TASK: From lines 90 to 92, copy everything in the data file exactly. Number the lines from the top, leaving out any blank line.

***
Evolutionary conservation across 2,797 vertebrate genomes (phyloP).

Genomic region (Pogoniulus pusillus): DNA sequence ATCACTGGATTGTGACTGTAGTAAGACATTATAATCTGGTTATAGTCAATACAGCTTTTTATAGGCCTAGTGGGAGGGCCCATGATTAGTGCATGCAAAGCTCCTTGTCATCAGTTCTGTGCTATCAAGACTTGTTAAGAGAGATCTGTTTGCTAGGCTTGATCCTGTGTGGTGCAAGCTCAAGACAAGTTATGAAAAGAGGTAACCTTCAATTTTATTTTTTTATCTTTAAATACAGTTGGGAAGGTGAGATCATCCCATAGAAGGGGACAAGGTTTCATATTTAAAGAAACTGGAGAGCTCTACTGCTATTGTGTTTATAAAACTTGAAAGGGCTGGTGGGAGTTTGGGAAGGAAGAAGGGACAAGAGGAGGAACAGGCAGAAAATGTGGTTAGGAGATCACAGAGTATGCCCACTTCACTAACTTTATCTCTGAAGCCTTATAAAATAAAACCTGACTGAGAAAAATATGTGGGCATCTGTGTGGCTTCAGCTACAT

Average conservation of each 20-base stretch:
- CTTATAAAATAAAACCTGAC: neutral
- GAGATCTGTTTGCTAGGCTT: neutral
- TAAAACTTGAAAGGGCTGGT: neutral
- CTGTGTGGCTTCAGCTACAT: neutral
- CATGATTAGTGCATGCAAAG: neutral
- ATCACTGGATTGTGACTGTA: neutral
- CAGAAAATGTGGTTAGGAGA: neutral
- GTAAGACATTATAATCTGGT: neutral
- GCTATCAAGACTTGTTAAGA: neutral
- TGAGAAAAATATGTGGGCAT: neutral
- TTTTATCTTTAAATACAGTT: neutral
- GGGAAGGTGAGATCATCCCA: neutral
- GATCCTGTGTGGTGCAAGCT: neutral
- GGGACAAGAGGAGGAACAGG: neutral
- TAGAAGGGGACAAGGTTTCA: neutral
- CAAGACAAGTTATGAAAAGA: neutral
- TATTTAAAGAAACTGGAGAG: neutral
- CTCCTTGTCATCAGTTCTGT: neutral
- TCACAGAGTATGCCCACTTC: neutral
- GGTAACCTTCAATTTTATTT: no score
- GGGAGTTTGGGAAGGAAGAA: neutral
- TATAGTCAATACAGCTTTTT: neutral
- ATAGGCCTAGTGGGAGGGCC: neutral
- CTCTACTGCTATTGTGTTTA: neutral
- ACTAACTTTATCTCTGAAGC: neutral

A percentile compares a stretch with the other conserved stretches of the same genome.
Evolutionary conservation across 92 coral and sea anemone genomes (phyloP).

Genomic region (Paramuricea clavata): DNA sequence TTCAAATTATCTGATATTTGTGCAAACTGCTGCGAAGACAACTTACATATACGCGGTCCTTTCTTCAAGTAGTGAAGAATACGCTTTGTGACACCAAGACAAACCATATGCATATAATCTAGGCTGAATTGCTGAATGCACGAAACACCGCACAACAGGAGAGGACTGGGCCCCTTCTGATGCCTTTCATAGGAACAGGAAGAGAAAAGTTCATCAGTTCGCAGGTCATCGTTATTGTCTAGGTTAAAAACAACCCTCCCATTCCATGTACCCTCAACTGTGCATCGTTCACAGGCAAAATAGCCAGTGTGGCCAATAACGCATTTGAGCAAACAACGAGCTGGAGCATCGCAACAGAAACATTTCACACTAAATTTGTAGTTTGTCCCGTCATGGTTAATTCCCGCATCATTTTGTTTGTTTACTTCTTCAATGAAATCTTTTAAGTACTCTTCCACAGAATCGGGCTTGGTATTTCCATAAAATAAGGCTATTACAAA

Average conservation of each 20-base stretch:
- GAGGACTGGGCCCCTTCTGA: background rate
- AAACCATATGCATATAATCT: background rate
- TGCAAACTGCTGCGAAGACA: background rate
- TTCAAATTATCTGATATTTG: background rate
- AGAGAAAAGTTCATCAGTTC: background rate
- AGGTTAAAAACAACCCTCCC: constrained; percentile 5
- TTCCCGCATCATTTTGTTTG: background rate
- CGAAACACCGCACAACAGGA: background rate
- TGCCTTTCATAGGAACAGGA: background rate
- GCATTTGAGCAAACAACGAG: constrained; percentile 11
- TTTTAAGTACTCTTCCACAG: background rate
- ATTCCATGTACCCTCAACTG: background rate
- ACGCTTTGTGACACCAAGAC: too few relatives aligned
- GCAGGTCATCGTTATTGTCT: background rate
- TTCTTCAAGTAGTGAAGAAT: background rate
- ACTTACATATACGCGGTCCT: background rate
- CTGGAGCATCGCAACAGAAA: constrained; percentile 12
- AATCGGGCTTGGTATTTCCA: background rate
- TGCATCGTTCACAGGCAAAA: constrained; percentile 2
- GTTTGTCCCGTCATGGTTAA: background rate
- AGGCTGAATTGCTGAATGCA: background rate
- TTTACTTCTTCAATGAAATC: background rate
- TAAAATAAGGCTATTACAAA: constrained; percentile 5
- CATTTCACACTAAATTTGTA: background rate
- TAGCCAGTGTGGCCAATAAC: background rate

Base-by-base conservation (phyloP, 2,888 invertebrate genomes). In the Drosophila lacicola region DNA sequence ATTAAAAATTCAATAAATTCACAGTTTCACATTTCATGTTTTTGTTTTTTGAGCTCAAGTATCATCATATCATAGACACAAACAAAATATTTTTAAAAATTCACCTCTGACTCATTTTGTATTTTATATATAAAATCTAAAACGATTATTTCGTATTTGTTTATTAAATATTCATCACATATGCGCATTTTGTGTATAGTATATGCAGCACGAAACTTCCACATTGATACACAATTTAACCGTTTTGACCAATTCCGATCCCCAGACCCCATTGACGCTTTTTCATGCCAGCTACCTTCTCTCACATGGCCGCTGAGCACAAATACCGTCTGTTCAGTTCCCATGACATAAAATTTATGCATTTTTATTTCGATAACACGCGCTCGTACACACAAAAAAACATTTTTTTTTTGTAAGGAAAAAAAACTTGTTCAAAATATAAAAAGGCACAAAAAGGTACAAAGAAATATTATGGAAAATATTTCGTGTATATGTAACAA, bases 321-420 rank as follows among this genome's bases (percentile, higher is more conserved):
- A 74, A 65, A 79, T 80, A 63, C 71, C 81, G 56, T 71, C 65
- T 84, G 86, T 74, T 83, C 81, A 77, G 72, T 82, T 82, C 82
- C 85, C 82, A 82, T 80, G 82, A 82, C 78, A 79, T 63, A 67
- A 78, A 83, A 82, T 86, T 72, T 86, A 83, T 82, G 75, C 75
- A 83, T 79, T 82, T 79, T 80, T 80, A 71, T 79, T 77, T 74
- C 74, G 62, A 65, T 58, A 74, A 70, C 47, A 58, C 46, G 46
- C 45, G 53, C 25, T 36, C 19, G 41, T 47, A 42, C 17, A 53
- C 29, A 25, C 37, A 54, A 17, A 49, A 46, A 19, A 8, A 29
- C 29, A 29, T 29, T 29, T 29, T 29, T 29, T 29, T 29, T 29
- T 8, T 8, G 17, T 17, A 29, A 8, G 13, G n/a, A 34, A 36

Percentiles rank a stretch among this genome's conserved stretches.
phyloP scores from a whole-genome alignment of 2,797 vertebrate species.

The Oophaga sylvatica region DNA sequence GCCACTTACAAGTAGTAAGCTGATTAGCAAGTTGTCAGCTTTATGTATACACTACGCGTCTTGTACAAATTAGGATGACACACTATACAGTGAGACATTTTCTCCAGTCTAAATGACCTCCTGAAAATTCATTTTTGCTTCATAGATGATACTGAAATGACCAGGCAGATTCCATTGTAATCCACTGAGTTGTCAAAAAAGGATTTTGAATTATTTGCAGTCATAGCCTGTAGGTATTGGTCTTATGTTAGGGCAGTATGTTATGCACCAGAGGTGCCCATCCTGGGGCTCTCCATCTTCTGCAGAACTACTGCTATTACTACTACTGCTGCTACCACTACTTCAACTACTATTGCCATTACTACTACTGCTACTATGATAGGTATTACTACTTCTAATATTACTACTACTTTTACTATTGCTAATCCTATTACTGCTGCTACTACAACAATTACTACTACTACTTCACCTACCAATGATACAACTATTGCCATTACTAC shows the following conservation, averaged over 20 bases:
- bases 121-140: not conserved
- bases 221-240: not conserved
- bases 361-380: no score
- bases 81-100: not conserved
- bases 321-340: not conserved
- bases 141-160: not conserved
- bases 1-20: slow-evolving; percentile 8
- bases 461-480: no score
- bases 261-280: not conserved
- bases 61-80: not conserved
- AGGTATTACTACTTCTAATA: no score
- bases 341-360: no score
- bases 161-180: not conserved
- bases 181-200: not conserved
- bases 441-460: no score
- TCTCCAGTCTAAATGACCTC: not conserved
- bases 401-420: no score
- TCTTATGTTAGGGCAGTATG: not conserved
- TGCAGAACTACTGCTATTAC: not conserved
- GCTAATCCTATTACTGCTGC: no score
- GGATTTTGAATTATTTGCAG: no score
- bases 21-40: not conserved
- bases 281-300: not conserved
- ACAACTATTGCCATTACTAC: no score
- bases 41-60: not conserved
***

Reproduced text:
- TGCAGAACTACTGCTATTAC: not conserved
- GCTAATCCTATTACTGCTGC: no score
- GGATTTTGAATTATTTGCAG: no score